What is the Mediterranean? It is a thousand things together. It is not only one landscape but countless landscapes. It is not a sea but a succession of seas. It is not a single culture, but many cultures accumulated on one another, wrote Fernand Braudel. The trip across the Mediterranean is the discovery of Roman civilization in Lebanon, the prehistoric times in Sardinia, the Greek cities in Sicily, the Arab presence in Spain, the Turkish Islam in Yugoslavia. It is a dive in the depths of the centuries, to the megalithic temples in Malta or the pyramids of Egypt.
In its natural as well as its human landscape, the Mediterranean crossroads, the diverse Mediterranean, is presented in our memories as a coherent picture, as a system where all is tangled together so that they can be reconstructed into an original group. How can we interpret this apparent unity, this deeper existence of the Mediterranean? We ought to try again and again.
We will try to approach the role of the Mediterranean in the course “European Governance, Globalization and the role of the Mediterranean”.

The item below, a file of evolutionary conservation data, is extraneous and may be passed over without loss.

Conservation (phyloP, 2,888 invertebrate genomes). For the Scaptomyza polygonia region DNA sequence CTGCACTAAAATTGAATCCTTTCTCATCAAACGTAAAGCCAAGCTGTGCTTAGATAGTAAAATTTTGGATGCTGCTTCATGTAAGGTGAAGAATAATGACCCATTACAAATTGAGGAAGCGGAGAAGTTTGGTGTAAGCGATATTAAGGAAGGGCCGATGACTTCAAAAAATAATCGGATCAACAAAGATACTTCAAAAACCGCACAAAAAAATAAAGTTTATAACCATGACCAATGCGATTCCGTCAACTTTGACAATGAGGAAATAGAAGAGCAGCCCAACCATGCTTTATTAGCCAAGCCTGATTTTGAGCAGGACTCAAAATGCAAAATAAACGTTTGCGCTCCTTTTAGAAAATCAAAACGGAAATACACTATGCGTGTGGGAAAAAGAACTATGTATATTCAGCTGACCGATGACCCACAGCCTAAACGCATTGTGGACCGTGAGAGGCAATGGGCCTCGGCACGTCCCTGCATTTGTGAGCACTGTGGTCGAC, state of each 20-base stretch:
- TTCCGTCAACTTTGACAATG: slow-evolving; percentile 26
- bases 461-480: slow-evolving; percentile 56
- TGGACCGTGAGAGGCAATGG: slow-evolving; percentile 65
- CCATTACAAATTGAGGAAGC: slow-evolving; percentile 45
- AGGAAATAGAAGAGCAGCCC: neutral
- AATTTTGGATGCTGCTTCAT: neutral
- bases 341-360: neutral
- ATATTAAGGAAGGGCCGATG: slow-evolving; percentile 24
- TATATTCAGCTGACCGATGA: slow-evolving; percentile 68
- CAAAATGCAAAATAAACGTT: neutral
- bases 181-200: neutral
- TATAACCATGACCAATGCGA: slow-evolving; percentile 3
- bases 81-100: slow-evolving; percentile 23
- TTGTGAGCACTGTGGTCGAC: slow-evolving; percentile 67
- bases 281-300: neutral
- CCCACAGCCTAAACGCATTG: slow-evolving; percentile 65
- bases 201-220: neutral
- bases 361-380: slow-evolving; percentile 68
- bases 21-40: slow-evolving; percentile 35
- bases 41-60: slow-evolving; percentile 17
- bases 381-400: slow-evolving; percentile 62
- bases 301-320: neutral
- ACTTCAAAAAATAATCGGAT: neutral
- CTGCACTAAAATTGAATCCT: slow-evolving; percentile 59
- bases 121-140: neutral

After the fall of the Berlin Wall, in November 1989, the pulse of the world has accelerated. A new era began for international policy. The end of the Cold War brought about rapid changes in the geopolitical landscape of Southeastern Europe and the Mediterranean with the emergence of new states, the enlargement of NATO, the EU accession process and the remaining political divisions. This course focuses on the post-cold war geopolitical changes in the Mediterranean region, including ethnic conflicts, the process of establishing a State, as well as the policies of the EU and other key international key players such as the EU, UN, OSCE, NATO, the US and Russia.
The issue of governance in Europe and in the world is carefully examined in the course. The course also considers the role of the EU in the Mediterranean region and in particular the Euro-Mediterranean Partnership and the Barcelona Declaration and its further development into the Union for the Mediterranean. It should be borne in mind that the overall aim of the Euro-Mediterranean Partnership is to maintain peace and security in the Mediterranean, as well to create of a Free Trade Area. So far the Euro-Mediterranean cooperation has been initiated at three levels of action: (a) at the political and security level (human rights, democracy, the rule of law, good-neighbor relations, (b) the economic and financial level and (c) the social and cultural level with special emphasis on the development of a citizen’s society, which is a lever of the implementation of the Euro-Mediterranean partnership.
Are there prospects of enforcing or creating a citizen’s society in the Arab and Muslim countries in the Mediterranean region? This question as well as the key issue regarding democratisation and human rights will be addressed in the discussions of